16. @Bill, You say "Is retirement after a long career the same as quitting? I wouldn't consider it the same at all. " What is long enough to be at something to consider it retirement instead of quitting? I understand the difference in the words, but I don't think one is better or worse than the other.

    Also, you can "want your children to have compelling reasons to quit something" just like you can want them to like classic rock music, but ultimately, it doesn't really matter what you want. That they feel compelled to quit something is enough for me with my children. I don't ever want them to feel they have to convince me of why or make up excuses that they think I need to hear.

  17. There is quitting, and then there is quitting. ;) I believe that if a child is not having success or enjoyment in something that is not crucial to their life, then it is no worse for them to quit than if I were to join a club thinking I'd enjoy the gardening discussion, only to discover that the club isn't in sync with the way I like to garden, which is organically. Why stay?

    If on the other hand it is something as important as learning to read and needing a tutor, and the child wants to quit, maybe it's time to see if the tutor and your child's needs are a good match. Quite often they are not.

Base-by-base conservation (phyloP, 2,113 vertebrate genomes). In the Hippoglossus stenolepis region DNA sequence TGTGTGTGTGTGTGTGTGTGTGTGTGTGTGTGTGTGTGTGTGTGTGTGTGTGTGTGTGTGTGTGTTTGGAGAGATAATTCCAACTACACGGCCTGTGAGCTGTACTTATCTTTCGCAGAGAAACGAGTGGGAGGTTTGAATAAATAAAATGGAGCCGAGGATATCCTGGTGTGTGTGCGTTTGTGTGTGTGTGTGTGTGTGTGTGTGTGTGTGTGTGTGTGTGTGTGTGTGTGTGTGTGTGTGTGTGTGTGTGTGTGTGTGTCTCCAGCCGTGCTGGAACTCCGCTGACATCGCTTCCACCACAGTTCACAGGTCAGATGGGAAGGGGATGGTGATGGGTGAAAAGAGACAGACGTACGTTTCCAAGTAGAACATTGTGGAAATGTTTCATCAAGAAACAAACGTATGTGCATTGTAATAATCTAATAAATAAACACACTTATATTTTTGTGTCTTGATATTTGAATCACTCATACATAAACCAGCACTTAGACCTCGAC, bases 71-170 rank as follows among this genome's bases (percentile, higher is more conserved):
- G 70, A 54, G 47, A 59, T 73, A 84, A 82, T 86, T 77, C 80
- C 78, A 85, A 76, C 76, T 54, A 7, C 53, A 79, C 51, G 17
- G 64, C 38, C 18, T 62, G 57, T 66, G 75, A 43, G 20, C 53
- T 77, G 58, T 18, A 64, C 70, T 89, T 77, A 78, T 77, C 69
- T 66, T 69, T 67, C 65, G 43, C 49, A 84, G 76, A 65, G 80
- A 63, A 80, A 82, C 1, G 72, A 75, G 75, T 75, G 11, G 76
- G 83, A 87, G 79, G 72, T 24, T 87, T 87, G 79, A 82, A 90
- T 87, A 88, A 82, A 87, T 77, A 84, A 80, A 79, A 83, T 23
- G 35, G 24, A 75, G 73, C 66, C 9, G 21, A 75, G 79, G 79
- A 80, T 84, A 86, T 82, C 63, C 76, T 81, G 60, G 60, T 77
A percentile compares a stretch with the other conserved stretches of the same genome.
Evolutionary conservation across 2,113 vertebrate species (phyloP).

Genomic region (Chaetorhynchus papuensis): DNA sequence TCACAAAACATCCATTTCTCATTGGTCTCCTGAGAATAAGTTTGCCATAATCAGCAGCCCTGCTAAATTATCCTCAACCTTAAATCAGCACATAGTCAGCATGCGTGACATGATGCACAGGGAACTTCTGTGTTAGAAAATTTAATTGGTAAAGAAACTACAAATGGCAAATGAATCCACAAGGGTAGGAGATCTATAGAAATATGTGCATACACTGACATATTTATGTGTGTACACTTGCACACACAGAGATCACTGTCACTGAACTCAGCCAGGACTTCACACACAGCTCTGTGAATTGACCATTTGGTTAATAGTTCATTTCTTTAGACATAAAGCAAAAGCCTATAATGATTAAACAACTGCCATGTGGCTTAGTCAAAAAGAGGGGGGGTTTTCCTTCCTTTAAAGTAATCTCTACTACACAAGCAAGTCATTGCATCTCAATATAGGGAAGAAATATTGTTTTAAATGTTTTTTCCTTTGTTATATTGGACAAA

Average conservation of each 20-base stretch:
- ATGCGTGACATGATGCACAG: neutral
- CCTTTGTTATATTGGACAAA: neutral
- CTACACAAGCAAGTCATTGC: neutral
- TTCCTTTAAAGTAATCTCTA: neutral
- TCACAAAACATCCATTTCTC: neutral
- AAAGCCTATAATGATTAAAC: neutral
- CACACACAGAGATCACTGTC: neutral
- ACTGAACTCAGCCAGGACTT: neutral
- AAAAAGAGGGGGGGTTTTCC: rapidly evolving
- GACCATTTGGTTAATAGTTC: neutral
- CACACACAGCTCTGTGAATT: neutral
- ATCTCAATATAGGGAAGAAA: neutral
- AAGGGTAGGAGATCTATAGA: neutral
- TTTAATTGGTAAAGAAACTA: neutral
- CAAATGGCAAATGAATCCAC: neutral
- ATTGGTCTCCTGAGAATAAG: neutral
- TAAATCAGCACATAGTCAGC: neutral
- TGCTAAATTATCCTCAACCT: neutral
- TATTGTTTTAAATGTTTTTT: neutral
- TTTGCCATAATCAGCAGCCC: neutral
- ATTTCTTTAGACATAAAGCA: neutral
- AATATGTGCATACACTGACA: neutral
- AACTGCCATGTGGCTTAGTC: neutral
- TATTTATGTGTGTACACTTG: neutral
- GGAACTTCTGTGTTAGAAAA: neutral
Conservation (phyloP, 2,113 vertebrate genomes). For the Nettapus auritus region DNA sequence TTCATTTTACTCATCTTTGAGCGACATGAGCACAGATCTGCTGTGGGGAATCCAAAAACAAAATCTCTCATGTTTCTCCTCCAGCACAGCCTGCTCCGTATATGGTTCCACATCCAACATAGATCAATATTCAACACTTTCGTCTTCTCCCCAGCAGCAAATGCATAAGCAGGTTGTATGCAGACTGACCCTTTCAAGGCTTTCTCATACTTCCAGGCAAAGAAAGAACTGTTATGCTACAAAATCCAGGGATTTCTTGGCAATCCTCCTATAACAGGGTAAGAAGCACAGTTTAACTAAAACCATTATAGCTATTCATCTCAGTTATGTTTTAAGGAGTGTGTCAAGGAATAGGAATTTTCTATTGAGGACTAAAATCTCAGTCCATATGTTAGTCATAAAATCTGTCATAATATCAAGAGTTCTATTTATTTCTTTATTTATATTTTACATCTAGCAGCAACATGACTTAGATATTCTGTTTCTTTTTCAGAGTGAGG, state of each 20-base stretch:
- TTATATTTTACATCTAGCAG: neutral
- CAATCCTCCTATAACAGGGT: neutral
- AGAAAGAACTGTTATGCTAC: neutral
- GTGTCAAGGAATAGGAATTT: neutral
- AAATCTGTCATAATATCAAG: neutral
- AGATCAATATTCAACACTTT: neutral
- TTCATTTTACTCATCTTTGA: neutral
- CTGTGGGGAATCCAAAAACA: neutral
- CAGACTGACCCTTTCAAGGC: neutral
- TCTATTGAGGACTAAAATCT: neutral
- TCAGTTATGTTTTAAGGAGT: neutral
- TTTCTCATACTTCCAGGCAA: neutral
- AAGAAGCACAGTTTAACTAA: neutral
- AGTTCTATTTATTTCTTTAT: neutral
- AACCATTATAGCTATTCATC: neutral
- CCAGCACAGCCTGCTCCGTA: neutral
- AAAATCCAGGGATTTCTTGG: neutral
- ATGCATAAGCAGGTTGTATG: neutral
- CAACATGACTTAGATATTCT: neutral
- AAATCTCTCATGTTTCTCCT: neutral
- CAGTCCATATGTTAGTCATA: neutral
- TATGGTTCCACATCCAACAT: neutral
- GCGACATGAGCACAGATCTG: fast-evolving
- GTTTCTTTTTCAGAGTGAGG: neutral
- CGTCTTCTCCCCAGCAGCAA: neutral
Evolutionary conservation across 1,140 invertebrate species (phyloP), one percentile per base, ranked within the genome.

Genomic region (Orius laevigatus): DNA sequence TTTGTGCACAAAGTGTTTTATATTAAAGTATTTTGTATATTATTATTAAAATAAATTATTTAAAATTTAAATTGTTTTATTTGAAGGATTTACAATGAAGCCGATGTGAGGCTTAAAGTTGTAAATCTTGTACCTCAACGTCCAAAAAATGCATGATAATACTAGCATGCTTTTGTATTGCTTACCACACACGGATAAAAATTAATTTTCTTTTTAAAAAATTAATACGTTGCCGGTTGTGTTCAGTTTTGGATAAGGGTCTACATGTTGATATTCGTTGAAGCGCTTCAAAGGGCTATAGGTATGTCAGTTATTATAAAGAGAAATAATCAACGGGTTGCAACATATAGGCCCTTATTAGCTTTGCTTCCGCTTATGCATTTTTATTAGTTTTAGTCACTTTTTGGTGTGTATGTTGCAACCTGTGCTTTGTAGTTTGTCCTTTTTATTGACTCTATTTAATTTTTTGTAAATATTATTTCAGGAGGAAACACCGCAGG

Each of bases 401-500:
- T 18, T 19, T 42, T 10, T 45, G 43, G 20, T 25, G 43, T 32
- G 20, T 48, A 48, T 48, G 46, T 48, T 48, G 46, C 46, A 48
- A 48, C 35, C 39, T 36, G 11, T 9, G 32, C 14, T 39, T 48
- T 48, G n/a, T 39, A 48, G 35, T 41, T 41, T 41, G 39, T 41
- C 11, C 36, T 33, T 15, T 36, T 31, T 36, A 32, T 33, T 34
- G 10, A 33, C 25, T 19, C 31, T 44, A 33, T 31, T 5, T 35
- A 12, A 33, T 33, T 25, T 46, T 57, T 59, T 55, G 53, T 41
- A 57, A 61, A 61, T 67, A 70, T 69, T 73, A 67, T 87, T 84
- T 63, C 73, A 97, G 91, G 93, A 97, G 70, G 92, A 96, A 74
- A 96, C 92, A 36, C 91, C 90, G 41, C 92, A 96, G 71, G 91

Yes, some things should not be quit. But some things should. A bad experience that is forced to continue can do more harm than strict "never quit" parents might realize.

    Just my opinion, of course. And I do see the pros and cons of both sides. Tough call sometimes!

  18. Do you know how many times I have wanted to quit playing the piano as a kid? Too many! But I'm so grateful my mother pushed me! It taught me discipline, gave me confidence, taught me that things don't come easy, you got to work hard and practice to get that feeling of accomplishment, etc. as a kid I hated practicing, I hated it! But my mom was determined to keep me going and I'm glad because it didn't just teach me to appreciate music but also all if the other things I posted above.
    Michael Jordan didn't take a break from basketball! He took a break from playing in the NBA but continued playing. Actually one if his best quotes is "
    “If you quit ONCE it becomes a habit.Never quit!!!”
    Parent needs to pick a sport, instrument etc that both child and parent can stick to! A lot of times yes a child wants to quit because they don't want to practice .. That's where parents come in to guide them. This happened to my then 4 year old who was excited to start Karate but soon didn't want to participate, would cry etc. so he had to come to class dressed and sit there and at least watch until he eventually got back into it. Now he loves Karare, he enjoys doing his katas and doing tournaments.
    There are exceptions like maybe the teacher is just no good... In that case you find new instructor but as a parent you have to show your kid in a firm but gentle manner that he can do it!